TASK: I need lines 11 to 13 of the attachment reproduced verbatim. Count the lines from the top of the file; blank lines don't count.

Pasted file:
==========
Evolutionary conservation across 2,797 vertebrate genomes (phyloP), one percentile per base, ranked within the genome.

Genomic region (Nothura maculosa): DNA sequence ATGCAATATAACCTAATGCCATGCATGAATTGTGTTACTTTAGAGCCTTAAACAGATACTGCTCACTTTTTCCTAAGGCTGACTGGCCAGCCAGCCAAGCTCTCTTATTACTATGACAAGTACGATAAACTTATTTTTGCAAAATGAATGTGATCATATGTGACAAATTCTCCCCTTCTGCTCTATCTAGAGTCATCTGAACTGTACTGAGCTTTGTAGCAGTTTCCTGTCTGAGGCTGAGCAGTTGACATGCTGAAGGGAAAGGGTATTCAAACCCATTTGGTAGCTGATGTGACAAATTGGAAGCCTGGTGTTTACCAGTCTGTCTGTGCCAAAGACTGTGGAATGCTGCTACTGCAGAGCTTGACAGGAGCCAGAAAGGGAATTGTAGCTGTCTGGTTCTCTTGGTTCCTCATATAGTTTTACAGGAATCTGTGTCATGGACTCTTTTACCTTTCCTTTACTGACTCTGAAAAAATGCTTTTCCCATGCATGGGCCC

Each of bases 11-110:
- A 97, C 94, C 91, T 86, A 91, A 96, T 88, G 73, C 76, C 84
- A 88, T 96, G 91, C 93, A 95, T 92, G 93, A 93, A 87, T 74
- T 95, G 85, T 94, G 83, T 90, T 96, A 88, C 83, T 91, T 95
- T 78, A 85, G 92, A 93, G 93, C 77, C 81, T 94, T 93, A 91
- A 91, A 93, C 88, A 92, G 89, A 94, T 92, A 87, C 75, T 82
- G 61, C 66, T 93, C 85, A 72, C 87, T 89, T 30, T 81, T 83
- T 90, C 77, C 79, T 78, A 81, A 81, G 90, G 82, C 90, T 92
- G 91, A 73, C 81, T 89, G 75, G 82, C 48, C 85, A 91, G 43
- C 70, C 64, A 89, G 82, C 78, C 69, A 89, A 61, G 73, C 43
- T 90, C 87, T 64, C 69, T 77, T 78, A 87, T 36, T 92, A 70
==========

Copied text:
- G 91, A 73, C 81, T 89, G 75, G 82, C 48, C 85, A 91, G 43
- C 70, C 64, A 89, G 82, C 78, C 69, A 89, A 61, G 73, C 43
- T 90, C 87, T 64, C 69, T 77, T 78, A 87, T 36, T 92, A 70